'Columbine' Author Dave Cullen Criticizes Media's Handling Of Mass Shootings

NEW YORK -- Dave Cullen, a journalist and the author of the definitive book on the Columbine High School massacre, says he's conflicted when interview requests start coming in after yet another mass shooting, whether it occurred in Aurora, Colo., Newtown, Conn., or most recently, Washington, D.C.

Cullen expressed concerns Monday night on Facebook about adding his voice to the inevitable media crush that follows such tragedies, like the morning's shooting at the Washington Navy Yard. "I don't want to do this anymore," he said Monday night on an Australian radio show. "I don't want to do this for a living." At the same time, Cullen spent 10 years researching and reporting Columbine, thus making him an expert who is asked to give his perspective on these grim, all-too-frequent events.

"Every time I write about this or talk about this, there's sort of a pang of a moral dilemma of, 'Should I even be involved in this?'" Cullen said Tuesday in an interview with The Huffington Post.

"But I just have to brush it aside," he continued. "You do your job, right? Well, I can't sort of engage in a mental debate about it every goddamn time, especially when time's of the essence. You just have to start writing or start talking or get in the shower, shave and put your suit on and go down to 30 Rock and talk about it. It's kind of your job."

So Cullen headed down to 30 Rock on Tuesday to talk about the Navy Yard shooting, but quickly shifted gears on air to question the media's role in promoting mass shooters, giving them a platform that could potentially influence others craving attention. Cullen said he's found that the commonality of so many shooters over the years is that they all "want to be heard, seen, known."

"I think we in the media have to look at our own role in this," Cullen said. "Because the fact that we cover these things, we put them on stage, we make -- you can call him hero, anti-hero, something -- we give them a starring role in this."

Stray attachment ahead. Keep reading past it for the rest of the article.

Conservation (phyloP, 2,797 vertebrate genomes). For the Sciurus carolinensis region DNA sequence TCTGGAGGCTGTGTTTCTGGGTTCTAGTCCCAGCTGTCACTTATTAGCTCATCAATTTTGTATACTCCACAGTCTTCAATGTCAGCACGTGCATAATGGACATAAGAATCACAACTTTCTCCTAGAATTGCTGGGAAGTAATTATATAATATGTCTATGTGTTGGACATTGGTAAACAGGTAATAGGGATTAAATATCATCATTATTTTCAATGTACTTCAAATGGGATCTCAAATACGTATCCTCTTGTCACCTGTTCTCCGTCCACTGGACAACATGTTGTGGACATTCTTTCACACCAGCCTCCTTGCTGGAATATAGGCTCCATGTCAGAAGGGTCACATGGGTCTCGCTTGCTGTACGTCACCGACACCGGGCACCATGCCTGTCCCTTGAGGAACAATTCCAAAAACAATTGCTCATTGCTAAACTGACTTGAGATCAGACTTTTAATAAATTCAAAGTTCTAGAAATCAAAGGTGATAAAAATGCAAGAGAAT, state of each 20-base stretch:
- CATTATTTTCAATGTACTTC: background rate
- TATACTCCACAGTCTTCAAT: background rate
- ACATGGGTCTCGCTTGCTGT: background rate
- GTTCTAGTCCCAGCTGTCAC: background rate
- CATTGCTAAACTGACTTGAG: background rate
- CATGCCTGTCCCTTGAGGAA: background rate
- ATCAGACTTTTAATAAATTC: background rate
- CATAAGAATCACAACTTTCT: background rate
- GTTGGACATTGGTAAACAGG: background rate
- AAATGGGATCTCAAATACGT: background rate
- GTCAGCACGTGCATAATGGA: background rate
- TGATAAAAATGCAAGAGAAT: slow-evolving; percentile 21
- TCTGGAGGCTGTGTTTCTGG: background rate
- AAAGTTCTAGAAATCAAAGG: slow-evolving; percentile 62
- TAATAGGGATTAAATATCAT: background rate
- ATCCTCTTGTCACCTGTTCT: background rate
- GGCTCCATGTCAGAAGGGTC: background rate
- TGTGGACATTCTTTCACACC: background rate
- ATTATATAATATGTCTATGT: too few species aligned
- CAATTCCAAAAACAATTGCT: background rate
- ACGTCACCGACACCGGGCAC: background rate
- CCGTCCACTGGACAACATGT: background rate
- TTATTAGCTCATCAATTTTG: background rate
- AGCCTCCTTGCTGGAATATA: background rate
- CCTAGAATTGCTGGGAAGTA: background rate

Cullen has written before on how journalists can make mistakes when rushing to publish information after a shooting or attack.

That was certainly the case with Columbine, where the press long amplified myths like the so-called "Trench Coat Mafia." More recently, news outlets tripping over one another to cover breaking news have been forced to retract information following the shooting of former Arizona Rep. Gabby Giffords, the Boston marathon bombing, and in the past 24 hours, the Navy Yard shooting.

On MNSBC Tuesday, Cullen said he doesn't think that it's realistic to simply scale back coverage, but questioned whether the media needs to always use the gunman's name on air or in print. "You just call him the killer, the perpetrator, the gunman, the suspect, all sorts of different things," Cullen said. "It's very easy to do. We disappear him."

Following the MSNBC interview, Cullen elaborated to HuffPost about how he's made this argument in more academic settings, including after the 2007 Virginia Tech shooting. He said the response wasn't favorable back then, with journalists and academics suggesting it would be unethical for the media to withhold information from the public.

But Cullen said he got a more favorable response this past spring during a conference at the Columbia Journalism School. "I think people in our business, our profession, are starting to come around," he said.

Cullen said that using the gunman's name may be useful in the first couple of days after a shooting if there's a need to get people to come forward with information. Still, he argued that it may only be necessary to mention it once during a program rather than throughout. "If you turned on the TV yesterday, literally if you flipped between channels, you might hear it hundreds of times during the day," he said.

He suggested news organizations could collectively decide either not to use the name or urge journalists to pause before doing so and determine if it's necessary. He pointed out that news organizations have long withheld certain details, such as the names of rape victims, and scoffed at the suggestion that the media isn't capable of collective action when it comes to agreeing to general guidelines following a shooting.

"We are the biggest herd mentality profession on the earth," Cullen said. "All we do is follow each other. We're freakin' pack animals to a fault, a horrible fault."

Just as Cullen remains somewhat conflicted about writing or speaking after the latest shooting, he said he had asked himself whether writing a book on Columbine would play into the killers' dreams of being depicted in a book or movie.

But he said it was an easier call to go forward with a book in 2009, a decade after the school massacre. He said he didn't think a book 10 years later would make mastermind Eric Harris "one ounce more famous than he already was."

Also, he suggested that the media's role in promoting shooters is more clear since Columbine.

"In Columbine, we didn't know it," he said. "We didn't know that there would be all these others. We didn't really know what the future would hold. We didn't know the spark would be lit that would become this thing, of these mass murders, that would go on and on and really ramp up 12 to 15 yeas later.

"We didn't know all that was going to happen. But now we do. And I think we're starting to realize we have sort of played a role. We didn't start it. But we have sure been hurling the gasoline on, or allowing it, really gassing it up. So it's different now."